Thread: training 'out'
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Old January 10th, 2007, 02:29 PM
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tenderfoot tenderfoot is offline
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Join Date: Oct 2004
Location: Boulder, Colorado
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The 'out' command is a very important part of our program - the skills you learn and the respect your dog gains for you are invaluable.

Put the dog on a 6' leash & flat/wide collar.

Have a very clear boundary in mind - ie: where tile meets carpet.

Take the dog onto the carpet and you walk back across to the tile and say 'out' in a firm tone as you cross.

Your body language is going to be as follows. Stand sideways to the line & dog (least amount of pressure). Do not stare at your dog - watch him out of the corner of your eye.

If he tries to cross the line you are going to turn towards him and look at him as you stomp your foot towards the line (not over it), use your non-leash hand to give a signal (like a stay signal - flat hand forward) and stop him with the leash.

As quickly as you put on the pressure you must take it off instantly. Like hitting a tennis ball you go right back to your ready stance after you hit the ball. Do not hold pressure on the dog by standing there - it will confuse him.

All of that physical energy coming at him should stop him and he should choose to sit down. However if he doesn't respect you or you are not 'abrupt' enough in your energy then he will challenge you again. He should only challenge 3-5 times before he chooses to sit (calming signal).

Sitting on his part (without being asked) is his way of saying he understands and is not going to challenge you again. If it is a young pup however he might sit and then spring up again because pups don't have much patience.

Now as you are successful he should start watching you like a hawk - you just became a leader because you claimed territory and controlled where he could go.

At first you will have to use fairly abrupt energy (depending on the sensitivity of your dog and how much he does or does not respect you), but as soon as he learns then you need to back off and soften up. If you use your leash consistently for the first few minutes then you will possibly be able to drop the leash entirely and now you are just using body language & voice.

Every time he looks into your eyes you must reward him for checking in - use soft praise him. Too much energized happy praise can cause him to break. Be subtle but clear.

Oh, and he can go anywhere he wants to on the carpet - he just can't cross the line. It is not a 'stay'. This means that when you say 'out' of the kitchen he can go anywhere he likes in the whole house, he just can't come into the kitchen. When you say 'home' he can go anywhere in the yard he likes he just can't ocme onto the sidewalk. Then start creating all kinds of boundaries everywhere you can think of them. Around the dinner table - and say 'don't beg' as your instruction. Create an imaginary box at the front door so that he understands it is your job to greet visitors (not his) and you will invite him to greet only when he has good calm manners. Use it to tell him to stay 'home' when you go to the neighbors to get their mail.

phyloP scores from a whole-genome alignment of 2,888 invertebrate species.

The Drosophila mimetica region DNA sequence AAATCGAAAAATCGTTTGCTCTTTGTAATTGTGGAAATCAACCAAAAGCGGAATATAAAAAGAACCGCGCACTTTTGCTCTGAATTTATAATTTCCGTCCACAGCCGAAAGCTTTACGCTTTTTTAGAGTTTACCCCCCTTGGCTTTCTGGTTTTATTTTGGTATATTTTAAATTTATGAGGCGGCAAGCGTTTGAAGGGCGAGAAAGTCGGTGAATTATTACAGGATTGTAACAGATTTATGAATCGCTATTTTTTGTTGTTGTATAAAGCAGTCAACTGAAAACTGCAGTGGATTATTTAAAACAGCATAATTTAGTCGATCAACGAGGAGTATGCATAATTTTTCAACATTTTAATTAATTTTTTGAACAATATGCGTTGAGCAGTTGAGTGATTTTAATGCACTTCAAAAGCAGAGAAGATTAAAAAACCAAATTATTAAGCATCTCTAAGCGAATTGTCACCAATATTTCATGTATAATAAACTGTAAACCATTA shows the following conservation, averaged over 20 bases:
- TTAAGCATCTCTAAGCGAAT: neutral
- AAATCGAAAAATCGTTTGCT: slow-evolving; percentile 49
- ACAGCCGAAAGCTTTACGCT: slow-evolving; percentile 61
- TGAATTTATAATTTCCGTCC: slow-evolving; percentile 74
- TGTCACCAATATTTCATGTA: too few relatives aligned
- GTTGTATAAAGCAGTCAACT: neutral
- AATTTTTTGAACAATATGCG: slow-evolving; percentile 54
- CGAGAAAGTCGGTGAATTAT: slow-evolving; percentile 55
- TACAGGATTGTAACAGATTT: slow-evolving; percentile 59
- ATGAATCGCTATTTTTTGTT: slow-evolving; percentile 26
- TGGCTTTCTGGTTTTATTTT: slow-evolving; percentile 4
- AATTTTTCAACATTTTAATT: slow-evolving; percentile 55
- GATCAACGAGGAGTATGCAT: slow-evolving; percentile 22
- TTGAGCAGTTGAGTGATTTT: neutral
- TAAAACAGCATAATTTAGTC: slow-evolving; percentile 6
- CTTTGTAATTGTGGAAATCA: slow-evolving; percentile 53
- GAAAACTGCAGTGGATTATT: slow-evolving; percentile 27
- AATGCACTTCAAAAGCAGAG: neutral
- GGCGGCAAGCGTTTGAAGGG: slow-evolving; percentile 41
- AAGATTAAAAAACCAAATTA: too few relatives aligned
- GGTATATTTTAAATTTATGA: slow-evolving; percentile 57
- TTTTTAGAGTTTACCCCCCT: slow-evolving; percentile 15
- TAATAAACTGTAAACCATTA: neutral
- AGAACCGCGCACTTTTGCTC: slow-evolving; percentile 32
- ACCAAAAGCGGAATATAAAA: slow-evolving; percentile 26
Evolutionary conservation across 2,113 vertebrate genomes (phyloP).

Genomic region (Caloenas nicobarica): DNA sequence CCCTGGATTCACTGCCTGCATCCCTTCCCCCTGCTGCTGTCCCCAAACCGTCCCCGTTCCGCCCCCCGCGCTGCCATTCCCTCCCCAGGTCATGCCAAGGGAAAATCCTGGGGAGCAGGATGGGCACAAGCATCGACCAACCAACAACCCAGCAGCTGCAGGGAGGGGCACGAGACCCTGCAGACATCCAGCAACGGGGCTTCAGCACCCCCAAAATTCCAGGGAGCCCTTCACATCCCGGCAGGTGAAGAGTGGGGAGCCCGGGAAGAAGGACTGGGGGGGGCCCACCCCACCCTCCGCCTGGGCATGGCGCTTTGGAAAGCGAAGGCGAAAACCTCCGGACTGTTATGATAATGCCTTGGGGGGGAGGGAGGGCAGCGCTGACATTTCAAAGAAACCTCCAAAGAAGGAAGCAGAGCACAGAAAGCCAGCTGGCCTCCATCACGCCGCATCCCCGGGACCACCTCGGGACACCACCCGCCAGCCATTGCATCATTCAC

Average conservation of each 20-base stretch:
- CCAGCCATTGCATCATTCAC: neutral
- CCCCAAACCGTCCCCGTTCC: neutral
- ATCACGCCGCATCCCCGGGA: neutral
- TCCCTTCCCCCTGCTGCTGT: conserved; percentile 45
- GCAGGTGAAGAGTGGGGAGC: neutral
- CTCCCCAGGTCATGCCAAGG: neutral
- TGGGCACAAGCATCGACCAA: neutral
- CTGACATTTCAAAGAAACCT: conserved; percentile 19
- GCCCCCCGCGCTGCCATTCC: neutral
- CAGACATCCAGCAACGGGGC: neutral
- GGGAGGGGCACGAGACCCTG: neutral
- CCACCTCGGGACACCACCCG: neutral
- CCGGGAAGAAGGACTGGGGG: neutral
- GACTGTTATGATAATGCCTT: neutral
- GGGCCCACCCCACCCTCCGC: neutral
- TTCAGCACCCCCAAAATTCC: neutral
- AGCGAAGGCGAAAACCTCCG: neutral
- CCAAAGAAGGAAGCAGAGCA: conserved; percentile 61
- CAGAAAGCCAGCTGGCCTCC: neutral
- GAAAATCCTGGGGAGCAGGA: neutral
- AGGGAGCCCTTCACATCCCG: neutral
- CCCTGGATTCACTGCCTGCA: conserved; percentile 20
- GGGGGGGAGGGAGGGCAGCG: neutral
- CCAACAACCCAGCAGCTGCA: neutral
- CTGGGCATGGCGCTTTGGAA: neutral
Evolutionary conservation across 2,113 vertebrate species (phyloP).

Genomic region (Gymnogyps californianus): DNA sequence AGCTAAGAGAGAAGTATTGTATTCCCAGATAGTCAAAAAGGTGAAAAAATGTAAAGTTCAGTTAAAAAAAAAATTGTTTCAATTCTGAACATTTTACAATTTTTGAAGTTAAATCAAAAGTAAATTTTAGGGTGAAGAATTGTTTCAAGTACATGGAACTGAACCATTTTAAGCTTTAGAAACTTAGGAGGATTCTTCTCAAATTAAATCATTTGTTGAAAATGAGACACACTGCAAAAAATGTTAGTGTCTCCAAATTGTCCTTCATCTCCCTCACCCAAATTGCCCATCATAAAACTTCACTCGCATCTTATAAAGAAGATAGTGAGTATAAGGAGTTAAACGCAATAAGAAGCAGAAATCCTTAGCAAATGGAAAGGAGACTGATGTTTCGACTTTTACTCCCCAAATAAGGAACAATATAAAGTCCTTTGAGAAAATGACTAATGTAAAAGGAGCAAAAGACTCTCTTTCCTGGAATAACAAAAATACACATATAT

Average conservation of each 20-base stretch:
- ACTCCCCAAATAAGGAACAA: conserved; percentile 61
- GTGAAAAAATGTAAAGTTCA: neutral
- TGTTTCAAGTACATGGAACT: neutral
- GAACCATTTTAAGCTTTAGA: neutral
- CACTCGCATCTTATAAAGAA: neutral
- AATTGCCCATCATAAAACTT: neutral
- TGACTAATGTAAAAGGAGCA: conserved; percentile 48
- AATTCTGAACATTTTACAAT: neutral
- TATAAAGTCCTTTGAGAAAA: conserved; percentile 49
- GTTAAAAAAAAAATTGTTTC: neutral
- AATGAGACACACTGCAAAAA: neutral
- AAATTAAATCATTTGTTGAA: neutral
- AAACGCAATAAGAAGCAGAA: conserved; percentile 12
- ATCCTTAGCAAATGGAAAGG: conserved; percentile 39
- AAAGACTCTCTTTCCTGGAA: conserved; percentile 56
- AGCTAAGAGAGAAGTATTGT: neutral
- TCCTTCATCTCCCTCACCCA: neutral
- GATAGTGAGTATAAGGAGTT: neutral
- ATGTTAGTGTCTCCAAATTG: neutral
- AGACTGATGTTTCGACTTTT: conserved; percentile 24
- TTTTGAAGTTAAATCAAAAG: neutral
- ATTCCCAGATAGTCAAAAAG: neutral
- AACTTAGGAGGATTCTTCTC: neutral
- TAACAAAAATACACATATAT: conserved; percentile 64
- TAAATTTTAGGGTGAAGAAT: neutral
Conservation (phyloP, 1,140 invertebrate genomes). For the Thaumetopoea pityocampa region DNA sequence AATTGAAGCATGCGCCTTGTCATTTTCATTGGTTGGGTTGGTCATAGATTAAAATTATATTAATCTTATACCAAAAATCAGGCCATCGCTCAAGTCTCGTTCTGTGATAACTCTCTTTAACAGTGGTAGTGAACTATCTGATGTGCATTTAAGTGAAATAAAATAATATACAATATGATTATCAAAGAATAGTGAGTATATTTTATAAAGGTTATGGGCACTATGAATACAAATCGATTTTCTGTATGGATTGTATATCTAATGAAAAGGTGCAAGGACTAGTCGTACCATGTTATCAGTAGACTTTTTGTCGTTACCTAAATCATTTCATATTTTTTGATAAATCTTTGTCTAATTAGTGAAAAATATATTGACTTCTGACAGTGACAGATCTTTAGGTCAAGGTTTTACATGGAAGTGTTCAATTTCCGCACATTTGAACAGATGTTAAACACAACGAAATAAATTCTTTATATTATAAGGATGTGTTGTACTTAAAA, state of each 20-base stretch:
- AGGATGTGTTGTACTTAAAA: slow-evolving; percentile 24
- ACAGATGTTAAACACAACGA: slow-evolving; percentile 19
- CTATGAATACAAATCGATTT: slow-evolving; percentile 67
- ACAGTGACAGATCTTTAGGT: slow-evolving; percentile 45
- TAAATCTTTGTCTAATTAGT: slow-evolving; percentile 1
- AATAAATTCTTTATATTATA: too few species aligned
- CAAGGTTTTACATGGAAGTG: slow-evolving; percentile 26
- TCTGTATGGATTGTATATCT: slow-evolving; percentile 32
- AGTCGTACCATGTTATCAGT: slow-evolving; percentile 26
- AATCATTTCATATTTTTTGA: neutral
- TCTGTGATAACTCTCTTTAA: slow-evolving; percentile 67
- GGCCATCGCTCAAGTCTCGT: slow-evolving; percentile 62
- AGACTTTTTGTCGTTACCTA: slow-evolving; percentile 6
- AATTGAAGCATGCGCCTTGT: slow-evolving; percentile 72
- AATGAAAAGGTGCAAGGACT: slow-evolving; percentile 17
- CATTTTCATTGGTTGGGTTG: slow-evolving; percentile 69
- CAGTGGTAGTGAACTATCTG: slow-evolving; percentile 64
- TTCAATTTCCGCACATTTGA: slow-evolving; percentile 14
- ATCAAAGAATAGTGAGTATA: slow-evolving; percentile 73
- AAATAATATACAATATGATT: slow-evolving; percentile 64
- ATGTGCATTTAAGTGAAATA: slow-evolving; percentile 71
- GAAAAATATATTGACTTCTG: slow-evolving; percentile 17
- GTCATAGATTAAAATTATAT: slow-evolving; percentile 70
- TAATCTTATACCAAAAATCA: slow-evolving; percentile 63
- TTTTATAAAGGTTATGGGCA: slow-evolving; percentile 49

Also be aware of the signals he gives when he is thinking about crossing the line. What do his ears, mouth, eyes, tail, breathing, head stance, legs tell you about his thoughts? I promise you when the head goes down he is rearranging his balance so he can either lie down or move forward. Mostly it will be to move forward. So tell him 'out' then - stop the thought before it becomes an action. Does his tail thump hard just before he leaps forward? do his ears go forward or back? Don't wait until he in on the line to stop him. Just like you wouldn't wait for the child to step into the road - you would stop them before they got to the sidewalk.

The whole goal here is that you can send your dog 'out' from a great distance and not have to 'defend' the line from him. The more respect he has for you the greater distance you can be from the line.

Take it to the next level....he is on the carpet you are on tile - start to toss things he wants on your side of the line. He will try for them and you need to stop him. As he gets good at this - doesn't even try for them, you can increase the value of the distraction. Treats, toys, people calling him. The goal is that he sits and looks at you for advise. This recreates when you drop your hubby's steak on the kitchen floor and the dog wants to grab it before you do. He needs to learn impulse inhibition.

Be sure you teach at levels - from inside the house with and without distractions to outside with distractions to long idstances with distractions - only as you and he can handle it.

As he gets good and gives you the calming signal of a sit, you can start to move away from the line and waking around. You can go onto carpet and all around because you own it all - but besure that when you cross back to the tile he doesn't follow. He should be watching you like crazy this whole time.

This drill teaches patience, impulse inhibition, to look to you for advise, to respect your wishes and to wait calmy for further instructions. It really can make a huge difference in your relationship with your dog, and you just thought you wanted him out of the kitchen.

This is really quite impressive as you watch his brain work things out and have its 'ah-ha' moment.

I hope this all made sense - let me know if it doesn't. As simple at it is it can be tough to put into words.
Love Them & Lead Them,
~Elizabeth & Doug
Dog Training the Way Nature Intended
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